What is it?
After the multiple concept cars and prototype spy shots and a complete reboot of the programme halfway through, Honda has finally produced a driveable new-generation NSX that you can buy. Or will be able to buy, once the car goes into production in the US next spring or thereabouts – as long as there are no more gremlins to sort out.
Our Honda NSX test car spent half of our two-day drive in northern California partially brain-fried by a limp-home mode triggered by the rev limiter. The distraught engineers corrected that problem and the rest of the time the NSX revealed itself to be a mid-engined track slayer very much in the Japanese bushido mode of quiet but swift competence. Honda has been out of the sports car arena for some time, so it’s good to see the company back in the game.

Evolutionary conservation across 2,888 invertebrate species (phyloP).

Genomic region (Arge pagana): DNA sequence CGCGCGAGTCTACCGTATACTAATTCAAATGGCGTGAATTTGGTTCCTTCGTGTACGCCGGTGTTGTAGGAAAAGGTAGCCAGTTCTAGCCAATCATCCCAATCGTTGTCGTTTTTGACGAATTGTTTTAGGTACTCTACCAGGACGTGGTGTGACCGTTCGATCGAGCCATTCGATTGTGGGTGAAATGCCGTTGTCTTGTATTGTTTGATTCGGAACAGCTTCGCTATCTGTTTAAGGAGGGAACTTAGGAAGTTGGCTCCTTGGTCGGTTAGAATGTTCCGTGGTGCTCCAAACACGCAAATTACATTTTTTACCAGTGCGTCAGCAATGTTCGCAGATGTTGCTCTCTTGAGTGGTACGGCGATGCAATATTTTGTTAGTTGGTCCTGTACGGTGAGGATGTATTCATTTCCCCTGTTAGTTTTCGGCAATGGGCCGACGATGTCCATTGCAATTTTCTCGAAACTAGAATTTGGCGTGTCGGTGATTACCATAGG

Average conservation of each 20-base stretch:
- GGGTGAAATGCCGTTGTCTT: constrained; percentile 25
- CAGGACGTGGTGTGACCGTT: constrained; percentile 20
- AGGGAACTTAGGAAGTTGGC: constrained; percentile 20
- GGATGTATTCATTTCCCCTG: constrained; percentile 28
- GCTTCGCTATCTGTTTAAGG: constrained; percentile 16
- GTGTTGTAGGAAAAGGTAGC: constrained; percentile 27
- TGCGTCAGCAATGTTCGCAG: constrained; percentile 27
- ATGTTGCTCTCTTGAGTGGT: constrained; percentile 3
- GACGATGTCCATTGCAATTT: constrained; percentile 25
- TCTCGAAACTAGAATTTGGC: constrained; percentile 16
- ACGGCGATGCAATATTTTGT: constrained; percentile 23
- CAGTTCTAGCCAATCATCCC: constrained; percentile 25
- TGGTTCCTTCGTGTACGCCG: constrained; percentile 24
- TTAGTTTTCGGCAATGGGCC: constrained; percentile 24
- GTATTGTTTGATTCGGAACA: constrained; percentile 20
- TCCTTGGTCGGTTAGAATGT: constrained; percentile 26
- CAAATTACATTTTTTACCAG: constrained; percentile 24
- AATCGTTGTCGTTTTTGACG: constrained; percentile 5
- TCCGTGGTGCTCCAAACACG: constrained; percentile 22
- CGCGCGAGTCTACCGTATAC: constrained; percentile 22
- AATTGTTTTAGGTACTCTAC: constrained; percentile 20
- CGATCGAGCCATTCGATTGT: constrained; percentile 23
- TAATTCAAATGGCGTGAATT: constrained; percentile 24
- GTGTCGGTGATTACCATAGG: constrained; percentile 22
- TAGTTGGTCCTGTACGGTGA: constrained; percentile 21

Those familiar with the Porsche 918 Spyder hybrid will recognise elements of its make-up in the NSX. Up front are two electric motors with a combined output of 72bhp. These provide all-wheel-drive tractability, EV-mode stealth and torque vectoring capability through their overdriven planetary gearsets.
In the back, wedged between the 500bhp twin-turbocharged 3.5-litre V6 and its nine-speed dual-clutch automatic gearbox, is a third, 50bhp motor that helps the engine to deliver low-speed torque while it waits for the boost to build to its 1.05bar peak. Combined real-world power output is 573bhp – enough to be considered worthy of the supercar badge.